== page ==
Again, Rookie ass mistake.


Learn from my mistakes, as I experienced the ebb and flow of the beauty industry and my income rapidly decreased when stylists would make career or life changes.


During those lows, trying to keep the salon doors open, to keep everyone happy, I sacrificed so much and put everything/one before myself. There were months I would pay the salon bills over my own personal ones or stylists would pay their rent late(like I said, managing and relying on others is something they don't teach us in Cos School)


This lead to a few months of coming home to eviction notices on my apartment door and having to grab it before my daughter could see and ask what it said. Or weeks of not having enough gas money to drive to Detroit to visit my boyfriend without having to borrow money from him. I had to raid my parents pantry more times than I would like to admit & tell my daughter we didn't have the extra funds for chick fil a that day.


So the next time you think about coming for a salon owner, their commission rates, or why they haven't replace that thing in the salon.... I would run through this list mentally, and ask yourself if this was me, if this was my life, if this was happening to my best friend or loved one, what kind of grace + understanding would I expect or what would I give me if I was in their shoes?


You truly never know what someone is going through behind closed doors and beyond highlight reel


Not when you can slap a preset or filter over your trauma and call it boss bitch mode


This next chapter is about me and mine


And by that I mean, I am going to put myself before the beauty industry for once, and kick my ego's ass one last time as I believe that anything built from ego will dissolve itself as we evolve.


This last salon location was 100% built from my ego looking back. I felt I had so much to prove to old Molly who walked away from her first "dream salon"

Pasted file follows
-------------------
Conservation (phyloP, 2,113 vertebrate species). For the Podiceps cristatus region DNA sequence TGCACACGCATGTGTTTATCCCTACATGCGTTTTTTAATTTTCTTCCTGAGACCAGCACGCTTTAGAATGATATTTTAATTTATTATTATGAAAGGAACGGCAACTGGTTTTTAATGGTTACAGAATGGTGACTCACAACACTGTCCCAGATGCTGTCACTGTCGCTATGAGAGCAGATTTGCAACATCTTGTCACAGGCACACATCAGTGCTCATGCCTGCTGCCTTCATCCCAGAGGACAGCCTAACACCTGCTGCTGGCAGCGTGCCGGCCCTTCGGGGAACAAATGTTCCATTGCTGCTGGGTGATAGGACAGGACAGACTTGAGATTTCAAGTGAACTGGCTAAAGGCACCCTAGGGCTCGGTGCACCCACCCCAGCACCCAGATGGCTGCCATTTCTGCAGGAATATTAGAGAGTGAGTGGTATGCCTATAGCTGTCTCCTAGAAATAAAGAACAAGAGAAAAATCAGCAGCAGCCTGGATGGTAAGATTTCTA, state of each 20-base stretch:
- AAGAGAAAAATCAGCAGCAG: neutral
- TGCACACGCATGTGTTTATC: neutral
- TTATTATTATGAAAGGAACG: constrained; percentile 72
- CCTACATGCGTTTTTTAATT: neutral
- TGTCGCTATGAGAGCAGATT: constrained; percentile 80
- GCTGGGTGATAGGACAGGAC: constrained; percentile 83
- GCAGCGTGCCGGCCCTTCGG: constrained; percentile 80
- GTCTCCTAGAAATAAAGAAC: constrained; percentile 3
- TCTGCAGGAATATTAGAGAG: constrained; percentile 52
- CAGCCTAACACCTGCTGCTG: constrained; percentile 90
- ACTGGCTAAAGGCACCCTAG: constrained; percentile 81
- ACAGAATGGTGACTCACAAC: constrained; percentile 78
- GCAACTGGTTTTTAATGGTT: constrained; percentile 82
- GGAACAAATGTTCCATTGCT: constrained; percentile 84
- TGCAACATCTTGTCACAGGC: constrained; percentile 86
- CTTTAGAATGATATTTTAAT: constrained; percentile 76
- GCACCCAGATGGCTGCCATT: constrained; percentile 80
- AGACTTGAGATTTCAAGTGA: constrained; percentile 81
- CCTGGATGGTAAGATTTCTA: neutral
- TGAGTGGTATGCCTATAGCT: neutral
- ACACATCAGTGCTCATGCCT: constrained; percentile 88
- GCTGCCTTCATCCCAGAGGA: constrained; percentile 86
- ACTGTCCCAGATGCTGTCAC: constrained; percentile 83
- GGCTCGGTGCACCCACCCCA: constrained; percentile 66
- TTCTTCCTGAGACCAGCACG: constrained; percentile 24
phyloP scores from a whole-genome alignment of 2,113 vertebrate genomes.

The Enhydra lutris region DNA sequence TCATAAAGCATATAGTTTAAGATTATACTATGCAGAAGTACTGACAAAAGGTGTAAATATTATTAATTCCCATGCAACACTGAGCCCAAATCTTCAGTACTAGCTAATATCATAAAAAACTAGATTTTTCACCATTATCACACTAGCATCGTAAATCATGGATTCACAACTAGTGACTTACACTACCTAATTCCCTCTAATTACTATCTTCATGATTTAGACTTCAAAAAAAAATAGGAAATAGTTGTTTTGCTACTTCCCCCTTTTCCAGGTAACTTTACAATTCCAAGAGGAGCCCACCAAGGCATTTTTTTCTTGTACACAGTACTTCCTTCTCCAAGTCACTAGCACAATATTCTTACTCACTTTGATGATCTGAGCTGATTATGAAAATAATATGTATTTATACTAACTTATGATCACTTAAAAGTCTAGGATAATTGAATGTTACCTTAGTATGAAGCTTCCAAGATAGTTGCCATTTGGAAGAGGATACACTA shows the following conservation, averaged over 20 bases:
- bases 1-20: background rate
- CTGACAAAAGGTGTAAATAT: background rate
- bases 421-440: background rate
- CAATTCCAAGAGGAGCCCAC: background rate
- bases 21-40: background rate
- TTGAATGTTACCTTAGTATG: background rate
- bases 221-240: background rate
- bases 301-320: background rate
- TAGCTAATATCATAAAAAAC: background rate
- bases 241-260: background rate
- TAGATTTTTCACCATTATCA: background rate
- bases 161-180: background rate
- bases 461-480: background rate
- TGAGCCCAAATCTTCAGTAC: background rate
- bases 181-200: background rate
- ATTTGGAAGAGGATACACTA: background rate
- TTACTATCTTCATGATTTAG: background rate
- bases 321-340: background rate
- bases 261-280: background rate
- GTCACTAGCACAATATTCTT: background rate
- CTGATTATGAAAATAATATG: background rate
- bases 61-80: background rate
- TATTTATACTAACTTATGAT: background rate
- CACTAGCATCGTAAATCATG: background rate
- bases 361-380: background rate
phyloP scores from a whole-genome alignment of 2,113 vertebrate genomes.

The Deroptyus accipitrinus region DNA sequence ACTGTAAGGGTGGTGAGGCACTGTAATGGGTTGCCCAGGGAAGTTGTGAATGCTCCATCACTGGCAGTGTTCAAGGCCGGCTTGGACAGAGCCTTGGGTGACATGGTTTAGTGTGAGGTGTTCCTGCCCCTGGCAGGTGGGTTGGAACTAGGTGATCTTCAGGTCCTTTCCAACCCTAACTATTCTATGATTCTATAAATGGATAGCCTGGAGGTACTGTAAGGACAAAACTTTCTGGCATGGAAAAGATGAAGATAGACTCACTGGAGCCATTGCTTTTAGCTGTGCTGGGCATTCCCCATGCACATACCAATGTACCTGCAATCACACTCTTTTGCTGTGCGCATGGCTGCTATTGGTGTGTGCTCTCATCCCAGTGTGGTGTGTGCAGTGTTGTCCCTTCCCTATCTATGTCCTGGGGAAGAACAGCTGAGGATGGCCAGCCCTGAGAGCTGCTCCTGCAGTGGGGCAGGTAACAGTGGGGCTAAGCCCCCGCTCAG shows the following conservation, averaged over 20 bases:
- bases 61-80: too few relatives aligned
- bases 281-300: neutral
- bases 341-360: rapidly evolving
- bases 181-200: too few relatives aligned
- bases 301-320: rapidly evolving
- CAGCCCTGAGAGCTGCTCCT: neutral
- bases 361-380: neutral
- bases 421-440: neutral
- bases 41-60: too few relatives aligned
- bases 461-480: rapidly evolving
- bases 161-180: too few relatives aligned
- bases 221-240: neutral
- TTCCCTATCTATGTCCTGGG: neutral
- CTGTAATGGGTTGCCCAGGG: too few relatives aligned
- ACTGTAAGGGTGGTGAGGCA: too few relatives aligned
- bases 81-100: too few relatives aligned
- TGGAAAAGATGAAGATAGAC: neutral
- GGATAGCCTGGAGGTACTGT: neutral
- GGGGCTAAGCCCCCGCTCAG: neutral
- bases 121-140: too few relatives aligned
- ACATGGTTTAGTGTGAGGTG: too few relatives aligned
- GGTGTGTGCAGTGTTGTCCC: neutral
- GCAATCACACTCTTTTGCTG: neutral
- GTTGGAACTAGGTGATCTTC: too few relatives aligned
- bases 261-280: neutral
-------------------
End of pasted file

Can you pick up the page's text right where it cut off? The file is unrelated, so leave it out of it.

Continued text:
And I wanted to make a name and income for myself as a single mother after my divorce....


Which I guess I did. I proved my old self wrong, I was able to still put my daughter through private school and pay off over $20k in debt when things were lucrative and thriving. However, after a long cry sesh with my financial advisor he said something that will forever be apart of my decision making in the future...


"You can only invest in what you can control + don't chase the returns"


For the second half of the year (you know the whole second year we all had in 2022 I swear I've lived two years this year) I have been chasing the returns and not facing reality. Chasing those $10k passive monthly income returns.


The life I want to live over the next few years doesn't even have space for a brick and mortar salon. And it's not built on money and how much of it is in my bank account.


The life I want to live is going to require me to move states, travel for work, and educate online.


The life I want to live is about impacting the beauty industry as a whole, not just within the walls of my salons.


The life I want allows me to share my beauty industry cheat codes with new stylist and cultivating a small, intimate team of like minded women who are ready to chase their dreams...


But to remember and remind them, that dreams change. It's okay to not believe the things you believed yesterday if that's no longer your truth.


It's brave AF to walk away from versions of your dreams you have outgrown, to cut your dead ends- and we aren't talking hair here hoes. ✌🏻


I have been resisting this new chapter and avoiding change for months now.


But all along, this was always the plan for me, always what was next, I just couldn't see it- let alone accept it when I was still operating from ego and not a place a pure love and trust in the universe and what my purpose is, within the industry.


So come 2023, catch me downsizing, making lateral moves, and relieving myself of all the extra responsibility as I focus on me and mines


I don’t really know what that looks like,

so stay tuned for season t w o



🖤 Molls